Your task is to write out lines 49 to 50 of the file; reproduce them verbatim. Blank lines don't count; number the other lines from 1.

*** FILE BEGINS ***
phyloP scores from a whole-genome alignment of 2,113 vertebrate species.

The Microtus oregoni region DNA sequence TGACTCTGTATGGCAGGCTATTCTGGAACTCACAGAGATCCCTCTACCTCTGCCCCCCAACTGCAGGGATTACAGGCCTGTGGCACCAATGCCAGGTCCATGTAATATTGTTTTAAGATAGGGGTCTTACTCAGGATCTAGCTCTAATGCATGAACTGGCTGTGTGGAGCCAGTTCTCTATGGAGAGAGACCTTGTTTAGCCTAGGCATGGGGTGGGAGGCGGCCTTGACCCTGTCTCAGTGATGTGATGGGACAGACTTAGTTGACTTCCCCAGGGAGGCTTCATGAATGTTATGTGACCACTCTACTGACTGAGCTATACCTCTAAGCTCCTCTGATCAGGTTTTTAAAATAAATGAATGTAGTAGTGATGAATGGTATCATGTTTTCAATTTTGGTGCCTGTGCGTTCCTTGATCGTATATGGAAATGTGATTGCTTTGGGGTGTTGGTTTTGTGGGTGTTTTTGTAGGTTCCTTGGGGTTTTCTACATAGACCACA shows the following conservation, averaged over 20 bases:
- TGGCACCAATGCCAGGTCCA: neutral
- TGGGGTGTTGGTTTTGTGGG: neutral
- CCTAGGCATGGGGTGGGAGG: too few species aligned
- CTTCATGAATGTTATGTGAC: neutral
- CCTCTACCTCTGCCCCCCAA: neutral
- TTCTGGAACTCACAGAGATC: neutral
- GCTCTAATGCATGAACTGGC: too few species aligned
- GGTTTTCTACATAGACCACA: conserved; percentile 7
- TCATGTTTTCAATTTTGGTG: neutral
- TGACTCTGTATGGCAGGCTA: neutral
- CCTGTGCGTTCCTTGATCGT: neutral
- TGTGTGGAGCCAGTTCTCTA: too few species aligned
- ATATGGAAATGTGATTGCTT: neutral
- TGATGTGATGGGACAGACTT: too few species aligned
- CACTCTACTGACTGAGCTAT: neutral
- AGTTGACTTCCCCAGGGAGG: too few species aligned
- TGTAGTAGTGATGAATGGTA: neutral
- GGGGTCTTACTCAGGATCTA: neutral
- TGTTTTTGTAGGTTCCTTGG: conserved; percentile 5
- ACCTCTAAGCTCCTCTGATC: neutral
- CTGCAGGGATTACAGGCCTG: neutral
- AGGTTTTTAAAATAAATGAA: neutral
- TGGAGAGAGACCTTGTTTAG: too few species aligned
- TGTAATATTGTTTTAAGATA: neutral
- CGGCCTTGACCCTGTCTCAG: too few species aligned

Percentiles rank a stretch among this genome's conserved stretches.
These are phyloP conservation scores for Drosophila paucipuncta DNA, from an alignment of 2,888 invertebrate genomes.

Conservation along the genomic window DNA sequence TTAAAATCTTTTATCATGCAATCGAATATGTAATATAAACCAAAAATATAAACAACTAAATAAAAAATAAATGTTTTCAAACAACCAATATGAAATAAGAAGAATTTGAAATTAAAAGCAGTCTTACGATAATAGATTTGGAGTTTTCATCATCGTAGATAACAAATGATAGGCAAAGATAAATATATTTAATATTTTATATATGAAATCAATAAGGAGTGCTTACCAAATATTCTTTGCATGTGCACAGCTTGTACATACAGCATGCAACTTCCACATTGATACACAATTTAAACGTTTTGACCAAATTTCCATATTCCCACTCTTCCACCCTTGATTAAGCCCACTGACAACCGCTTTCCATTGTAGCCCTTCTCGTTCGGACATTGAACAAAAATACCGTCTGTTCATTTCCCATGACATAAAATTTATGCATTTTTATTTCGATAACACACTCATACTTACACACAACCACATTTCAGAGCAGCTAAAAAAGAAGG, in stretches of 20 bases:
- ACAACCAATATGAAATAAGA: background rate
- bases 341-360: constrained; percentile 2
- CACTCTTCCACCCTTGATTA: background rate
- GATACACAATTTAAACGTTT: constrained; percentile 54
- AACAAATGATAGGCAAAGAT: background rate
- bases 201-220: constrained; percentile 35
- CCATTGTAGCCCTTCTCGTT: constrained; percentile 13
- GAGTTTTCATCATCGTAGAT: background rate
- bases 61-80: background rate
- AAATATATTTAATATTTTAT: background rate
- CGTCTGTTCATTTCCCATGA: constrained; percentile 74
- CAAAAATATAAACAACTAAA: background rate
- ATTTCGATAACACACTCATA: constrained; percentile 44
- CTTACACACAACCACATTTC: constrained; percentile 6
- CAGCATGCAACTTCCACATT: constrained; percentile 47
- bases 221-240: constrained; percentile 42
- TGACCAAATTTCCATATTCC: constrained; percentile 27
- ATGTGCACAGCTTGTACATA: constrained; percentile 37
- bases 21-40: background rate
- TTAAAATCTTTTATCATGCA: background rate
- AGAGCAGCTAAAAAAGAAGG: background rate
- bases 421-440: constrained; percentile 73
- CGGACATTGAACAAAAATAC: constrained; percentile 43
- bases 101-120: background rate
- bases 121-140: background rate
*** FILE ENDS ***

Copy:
- bases 21-40: background rate
- TTAAAATCTTTTATCATGCA: background rate